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Setting up a Go-Agent (for sponsoring companies or individuals)

Go Agent machines are the computers that do the heavy lifting.  They are assigned jobs from the Go Server for compilation, test or other purposes.

You can add another agent to the common cloud by following the instructions here.

(tick) RECOMMENDED METHOD – with Docker

Run the following commands:

git clone
cd gocd-setup/docker/agent
<Edit some variables in Makefile -- see inside>
make build
make run

Details (do not use – use the Docker setup instead)

Most  information is available in Go.CD standard documentation 

The required setting in /etc/default/go-agent, for the most recent versions are:


(warning) In older versions, format should still work but is deprecated:
The PORT should be set to the standard port:  8153

(8154 is used for HTTPS/SSL automatically once agent/server are acquainted with each other)

Once set up the agent will attempt to register with the Go Server (by contacting the server), and it will be listed as waiting. 
An administrator needs to Enable the agent using the Web interface on the Go Server. 

To Administrator: When an agent is enabled make sure you take the time to define its resources - see  Agent Resources  

Installing prerequisites in go-agent

Go agents need to have the software installed that is necessary to at least bootstrap a building process.

(warning) As noted above – this is now all handled by scripts – in particular the Docker setup is guaranteed to have the right content.

Yocto prerequisites

Larger machines may be assigned jobs that include full system builds using Yocto / bitbake.  We expect the minimum requirements for Yocto to be installed in each agent.
The Yocto Project Quickstart currently recommends the following:

 $ sudo apt-get update
$ sudo apt-get install gawk wget git-core diffstat unzip texinfo gcc-multilib build-essential chrpath socat libsdl1.2-dev xterm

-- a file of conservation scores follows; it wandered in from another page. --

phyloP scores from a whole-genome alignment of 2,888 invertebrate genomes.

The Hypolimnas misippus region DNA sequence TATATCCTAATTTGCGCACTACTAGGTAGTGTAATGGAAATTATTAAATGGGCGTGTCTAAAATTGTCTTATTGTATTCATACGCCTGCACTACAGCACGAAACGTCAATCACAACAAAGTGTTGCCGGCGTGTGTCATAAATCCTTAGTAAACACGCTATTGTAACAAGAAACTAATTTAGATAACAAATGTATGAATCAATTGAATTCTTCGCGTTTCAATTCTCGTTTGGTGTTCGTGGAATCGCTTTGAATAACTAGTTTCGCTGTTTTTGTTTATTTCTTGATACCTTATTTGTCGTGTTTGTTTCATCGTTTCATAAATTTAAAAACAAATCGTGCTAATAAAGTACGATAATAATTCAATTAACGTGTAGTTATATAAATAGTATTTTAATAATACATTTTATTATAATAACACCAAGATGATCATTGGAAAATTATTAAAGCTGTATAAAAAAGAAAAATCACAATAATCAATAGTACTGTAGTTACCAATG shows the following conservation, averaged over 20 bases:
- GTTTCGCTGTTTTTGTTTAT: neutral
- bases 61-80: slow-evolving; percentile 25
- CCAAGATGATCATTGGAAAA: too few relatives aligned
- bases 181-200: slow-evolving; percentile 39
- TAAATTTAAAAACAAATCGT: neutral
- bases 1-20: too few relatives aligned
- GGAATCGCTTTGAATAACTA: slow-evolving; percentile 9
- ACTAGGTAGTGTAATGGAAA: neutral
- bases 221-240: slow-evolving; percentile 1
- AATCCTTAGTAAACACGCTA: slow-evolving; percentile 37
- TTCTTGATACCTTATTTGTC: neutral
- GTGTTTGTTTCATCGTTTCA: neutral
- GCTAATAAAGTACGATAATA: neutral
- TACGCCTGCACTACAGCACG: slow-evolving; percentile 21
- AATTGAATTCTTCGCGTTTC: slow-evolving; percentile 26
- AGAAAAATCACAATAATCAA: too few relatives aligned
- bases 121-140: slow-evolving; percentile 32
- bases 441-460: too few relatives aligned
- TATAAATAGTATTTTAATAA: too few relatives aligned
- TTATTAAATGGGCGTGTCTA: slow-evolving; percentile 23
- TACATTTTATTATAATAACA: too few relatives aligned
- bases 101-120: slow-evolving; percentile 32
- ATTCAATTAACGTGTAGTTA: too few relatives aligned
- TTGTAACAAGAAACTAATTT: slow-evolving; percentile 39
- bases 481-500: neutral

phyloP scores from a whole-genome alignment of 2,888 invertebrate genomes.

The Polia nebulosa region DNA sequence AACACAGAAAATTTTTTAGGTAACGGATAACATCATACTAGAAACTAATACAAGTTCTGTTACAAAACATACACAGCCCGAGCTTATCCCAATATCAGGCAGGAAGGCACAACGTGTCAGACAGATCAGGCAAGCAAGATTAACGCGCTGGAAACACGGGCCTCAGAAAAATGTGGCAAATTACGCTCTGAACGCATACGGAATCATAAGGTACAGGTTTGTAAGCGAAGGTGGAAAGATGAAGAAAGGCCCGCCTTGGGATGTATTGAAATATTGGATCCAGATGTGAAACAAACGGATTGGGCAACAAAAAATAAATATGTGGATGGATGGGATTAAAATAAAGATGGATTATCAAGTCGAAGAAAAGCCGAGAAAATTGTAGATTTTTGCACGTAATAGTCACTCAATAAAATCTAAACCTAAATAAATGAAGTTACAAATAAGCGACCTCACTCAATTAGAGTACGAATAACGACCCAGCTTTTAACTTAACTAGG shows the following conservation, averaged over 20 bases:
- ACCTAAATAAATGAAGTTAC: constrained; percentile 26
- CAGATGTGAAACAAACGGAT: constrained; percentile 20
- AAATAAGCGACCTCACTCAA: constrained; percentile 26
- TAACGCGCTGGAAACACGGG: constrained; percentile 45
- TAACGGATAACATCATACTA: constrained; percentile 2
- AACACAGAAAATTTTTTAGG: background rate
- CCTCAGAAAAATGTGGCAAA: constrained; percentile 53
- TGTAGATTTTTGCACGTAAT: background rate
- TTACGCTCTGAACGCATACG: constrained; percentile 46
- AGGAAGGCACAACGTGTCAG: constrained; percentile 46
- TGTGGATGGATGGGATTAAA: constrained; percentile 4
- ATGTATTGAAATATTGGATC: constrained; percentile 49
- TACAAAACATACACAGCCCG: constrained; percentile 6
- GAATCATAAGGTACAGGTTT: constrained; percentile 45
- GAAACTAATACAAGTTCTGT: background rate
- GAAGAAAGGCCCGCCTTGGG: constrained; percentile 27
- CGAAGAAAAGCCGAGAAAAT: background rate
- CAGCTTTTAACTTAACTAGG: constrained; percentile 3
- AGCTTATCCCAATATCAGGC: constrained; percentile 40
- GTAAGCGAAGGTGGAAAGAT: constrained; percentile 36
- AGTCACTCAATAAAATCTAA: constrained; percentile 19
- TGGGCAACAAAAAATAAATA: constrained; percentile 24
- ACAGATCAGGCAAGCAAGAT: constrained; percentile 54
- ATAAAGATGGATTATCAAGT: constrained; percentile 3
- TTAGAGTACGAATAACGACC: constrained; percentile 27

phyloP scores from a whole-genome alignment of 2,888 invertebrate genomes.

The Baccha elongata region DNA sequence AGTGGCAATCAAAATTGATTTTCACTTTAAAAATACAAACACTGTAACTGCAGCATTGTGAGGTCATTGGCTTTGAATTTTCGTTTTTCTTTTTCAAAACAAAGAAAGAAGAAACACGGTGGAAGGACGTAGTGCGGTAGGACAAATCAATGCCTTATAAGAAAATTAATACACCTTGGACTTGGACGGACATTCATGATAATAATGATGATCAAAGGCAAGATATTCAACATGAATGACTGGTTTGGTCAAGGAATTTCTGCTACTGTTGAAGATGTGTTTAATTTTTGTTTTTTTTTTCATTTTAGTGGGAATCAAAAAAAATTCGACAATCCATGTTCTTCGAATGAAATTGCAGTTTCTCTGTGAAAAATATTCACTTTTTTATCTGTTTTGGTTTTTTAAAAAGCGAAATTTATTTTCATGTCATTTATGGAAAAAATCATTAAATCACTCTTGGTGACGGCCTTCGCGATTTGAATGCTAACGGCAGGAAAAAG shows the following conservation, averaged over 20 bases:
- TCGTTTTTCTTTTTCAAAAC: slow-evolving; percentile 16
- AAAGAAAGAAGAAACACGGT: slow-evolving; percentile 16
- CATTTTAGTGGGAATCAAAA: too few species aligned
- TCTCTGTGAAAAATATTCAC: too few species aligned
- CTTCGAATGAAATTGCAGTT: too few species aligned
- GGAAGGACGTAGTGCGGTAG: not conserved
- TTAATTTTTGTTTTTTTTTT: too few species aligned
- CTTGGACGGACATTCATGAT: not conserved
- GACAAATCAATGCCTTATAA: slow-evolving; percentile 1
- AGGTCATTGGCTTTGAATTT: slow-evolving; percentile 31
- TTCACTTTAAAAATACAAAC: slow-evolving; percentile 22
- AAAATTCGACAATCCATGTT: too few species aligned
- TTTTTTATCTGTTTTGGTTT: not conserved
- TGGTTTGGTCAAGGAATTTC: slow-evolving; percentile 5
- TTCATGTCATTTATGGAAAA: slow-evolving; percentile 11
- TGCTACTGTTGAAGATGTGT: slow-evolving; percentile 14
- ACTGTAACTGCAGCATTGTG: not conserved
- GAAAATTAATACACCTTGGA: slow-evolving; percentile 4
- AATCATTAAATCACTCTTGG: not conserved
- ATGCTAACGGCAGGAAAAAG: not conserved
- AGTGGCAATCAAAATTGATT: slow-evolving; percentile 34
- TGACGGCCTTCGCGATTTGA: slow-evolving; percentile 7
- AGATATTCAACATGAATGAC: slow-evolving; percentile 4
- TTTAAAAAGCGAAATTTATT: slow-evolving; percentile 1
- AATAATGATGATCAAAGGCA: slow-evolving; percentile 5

(warning) For newer Yocto versions, this might be outdated – see the gocd-setup instead

 $ sudo apt-get install gettext

For non-Debian  package names, refer to the  Yocto Quickstart.  The Yocto reference manual lists more detailed information for special needs.  You might choose to install all of them.

Also install the following:

General prerequisites

Some general/minimum prerequisites(*) for our non-Yocto builds (components built natively).  Please add to this list

  • Git
  • GNU make
  • cmake (CommonAPI tools, DLT and others)
  • autotools / automake
  • boost
  • gcc and gcc-c++ a.k.a. g++
  • wget and/or curl
  • python
  • libtool (libdbus)
  • libexpat devel/headers (libdbus)
  • maven (CommonAPI tools)
  • pkg-config (various components)
  • doxygen (often used for documentation generation)
 $ sudo apt-get install zlib1g-dev libglib2.0-dev libsystemd-daemon-dev git wget gcc g++ intltool autotools-dev automake make cmake python libtool maven libexpat1-dev pkg-config libdbus-1-dev libdbus-c++-dev libboost-dev libboost-thread-dev libboost-system-dev libboost-log-dev doxygen sudo apt-get install docbook-xsl

(green star) UPDATE:  I recommend you instead use the packages listed in this file.  It may be more up to date, and also provides package names for RPM-based distros.

(*) For build recipes that do not build all their prerequisites from source, additional packages might be required on a build agent. 
For example, it would be typical of a program to depend on something common like zlib, or libdbus.


For LBS builds libdbus C++ (added above) and the following unique requirements:

$ sudo apt-get install gpsd libgps-dev xsltproc

Setting up a Go-Server

This is not recommended since the the point of the GENIVI-Go project is to collect up necessary build jobs into a shared environment (one single go-server - multiple agents) that everyone benefits from.    But if you want to try it locally and then transfer what you created, then documentation is available on the Go.CD website and the easy-genivigo project might help if you want to try out a complete local environment.


Documentation about how server is configured (for reconstruction in case of failure, etc.)
These are the basic steps (some tweaking may be required): 

  • The physical (or VM) server shall run a modern Linux distro with Docker installed
  • Clone the gocd-setup project and use the docker/server directory
  • There is a README inside that directory
  • Make sure the Go Server configuration is set up to use HTTPS (only)
  • Set up a separate Web server that will redirect any requests to HTTP/port 80 to the HTTPS URL:
  • Install the certificates according to this instruction:  SSL/TLS cert on HTTPS://

Additional information in this ticket:  OSSINFR-157 - Getting issue details... STATUS

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